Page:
A tiny change with considerable consequences
A single nucleotide substitution likely contributed to the evolutionary expansion of the human neocortex
What distinguishes humans from monkeys and apes? The gene ARHGAP11B is probably among the things that make humans special: This gene is only present in humans and contributes to the amplification of brain stem cells. Researchers at the Max Planck Institute of Molecular Cell Biology and Genetics in Dresden have now made a spectacular finding: It is a single base pair substitution in the ARHGAP11B gene that ultimately is responsible for the ability of the ARHGAP11B protein to amplify brain stem cells, a process thought to underlie the expansion of the neocortex in modern humans.
During evolution, the human genome has undergone subtle changes that underlie the expansion of a particular region of the brain called the neocortex. This part of the brain is responsible for cognitive functions like speaking and thinking. Wieland Huttner, research group leader and director at the Max Planck Institute in Dresden, and his team have recently shown that the gene ARHGAP11B is key to the regulation of brain size. This gene is only found in humans and in our closest relatives, the Neanderthals and Denisova-Humans, but not in chimpanzees, as collaborator Svante Pääbo from the Max Planck Institute of Evolutionary Anthropology in Leipzig has shown. Moreover, ARHGAP11B induces an increase in a specific subpopulation of brain stem cells called basal progenitors, which have been implicated in neocortex expansion, and can trigger folding of the neocortex in mouse.
C becomes G – a tiny change that makes a huge difference
The human-specific gene ARHGAP11B arose through a partial duplication of the ubiquitous gene ARHGAP11A approximately five million years ago along the evolutionary lineage leading to Neanderthals, Denisovans, and present-day humans, and after this lineage had segregated from that leading to the chimpanzee. However, the big leap in neocortex expansion began later, about two million years ago. How, then, could ARHGAP11B possibly be a key player in increasing neocortex size, researchers wondered.
There is more to ARHGAP11B that makes it unique: Not only is the gene as such human-specific, but the protein encoded by the gene contains a sequence of 47 amino acids that is only found in humans and that is due to a shift in the reading frame caused by the absence of 55 nucleotides in the ARHGAP11B messenger RNA.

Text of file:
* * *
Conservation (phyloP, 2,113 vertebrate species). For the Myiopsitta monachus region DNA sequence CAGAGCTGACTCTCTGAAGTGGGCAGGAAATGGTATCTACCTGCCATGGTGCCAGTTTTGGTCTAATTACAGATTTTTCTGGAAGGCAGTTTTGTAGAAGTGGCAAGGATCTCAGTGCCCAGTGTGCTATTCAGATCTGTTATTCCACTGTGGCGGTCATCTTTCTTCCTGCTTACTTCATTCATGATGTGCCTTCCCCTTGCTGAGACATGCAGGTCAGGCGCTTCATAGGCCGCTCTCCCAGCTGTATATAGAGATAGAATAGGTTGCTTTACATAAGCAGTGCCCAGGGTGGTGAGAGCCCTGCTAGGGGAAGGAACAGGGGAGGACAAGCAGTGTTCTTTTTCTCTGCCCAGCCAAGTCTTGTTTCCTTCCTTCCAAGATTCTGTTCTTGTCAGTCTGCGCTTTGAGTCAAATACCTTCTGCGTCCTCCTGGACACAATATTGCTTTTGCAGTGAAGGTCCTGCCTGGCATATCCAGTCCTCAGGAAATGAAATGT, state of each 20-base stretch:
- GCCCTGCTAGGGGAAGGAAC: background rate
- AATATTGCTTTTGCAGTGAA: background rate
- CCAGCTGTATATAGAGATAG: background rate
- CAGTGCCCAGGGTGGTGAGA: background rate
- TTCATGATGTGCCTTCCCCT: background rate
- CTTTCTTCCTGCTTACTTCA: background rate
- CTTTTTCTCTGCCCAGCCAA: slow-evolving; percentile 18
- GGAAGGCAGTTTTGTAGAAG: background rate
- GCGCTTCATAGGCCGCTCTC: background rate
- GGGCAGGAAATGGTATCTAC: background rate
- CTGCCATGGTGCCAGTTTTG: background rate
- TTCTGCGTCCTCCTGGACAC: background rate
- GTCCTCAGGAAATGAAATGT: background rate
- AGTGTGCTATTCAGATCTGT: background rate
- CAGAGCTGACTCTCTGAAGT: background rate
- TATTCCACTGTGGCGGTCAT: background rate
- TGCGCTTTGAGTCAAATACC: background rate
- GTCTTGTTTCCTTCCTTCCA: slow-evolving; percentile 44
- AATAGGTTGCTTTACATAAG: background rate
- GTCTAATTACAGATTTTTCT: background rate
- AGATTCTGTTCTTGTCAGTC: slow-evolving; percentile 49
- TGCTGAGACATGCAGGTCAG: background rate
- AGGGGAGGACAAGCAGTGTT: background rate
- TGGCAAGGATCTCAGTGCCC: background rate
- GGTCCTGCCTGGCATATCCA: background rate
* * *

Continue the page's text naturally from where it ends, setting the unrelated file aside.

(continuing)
Wieland Huttner and Marta Florio, PhD student in Huttner’s group, first thought that the absence of these 55 nucleotides would go back to when ARHGAP11B arose by partial gene duplication five million years ago. This is when they got lost, the researchers assumed. But then they realized, to their astonishment, that the stretch of 55 nucleotides is indeed present in the ARHGAP11B DNA and only disappears when the messenger RNA of ARHGAP11B is produced – they are spliced out. This is triggered by a single C-to-G base substitution in the ARHGAP11B gene. A really tiny change at the molecular level, given that the human genome consists of more than three billion base pairs. The consequences, however, are not tiny at all: The single mutation leads to eliminating the 55 nucleotides from the ARHGAP11B messenger RNA, which in turn leads to the 47 amino acid sequence in the ARHGAP11B protein that is human-specific – leading to an increase in the abundance of basal progenitors, thought to be key to the evolutionary expansion of the human neocortex.
Reconstruction of an ancestral version of the gene
The C-to-G base substitution in ARHGAP11B probably happened much later than when this gene arose around five million years ago, anytime between 1.5 million and 500,000 years ago. The Dresden researchers wanted to cross-check the significance of this base substitution for the function of the ARHGAP11B protein, and therefore reconstructed an ancestral version of the ARHGAP11B gene as it likely arose five million years ago – without the single base pair substitution. Remarkably, when expressed in mice, the ancestral ARHGAP11B protein did not lead to an increase in the abundance of basal progenitors.
The finding that a mere single point mutation may have causally contributed to the expansion of the neocortex is remarkable. Huttner says: “This change is tiny on a genomic scale but substantial in its functional and evolutionary consequences – it’s a single base substitution that likely drove brain size evolution and that may have set the stage for what makes humans special.” Point mutations are not rare, but in the case of ARHGAP11B its advantages seem to have immediately influenced human evolution.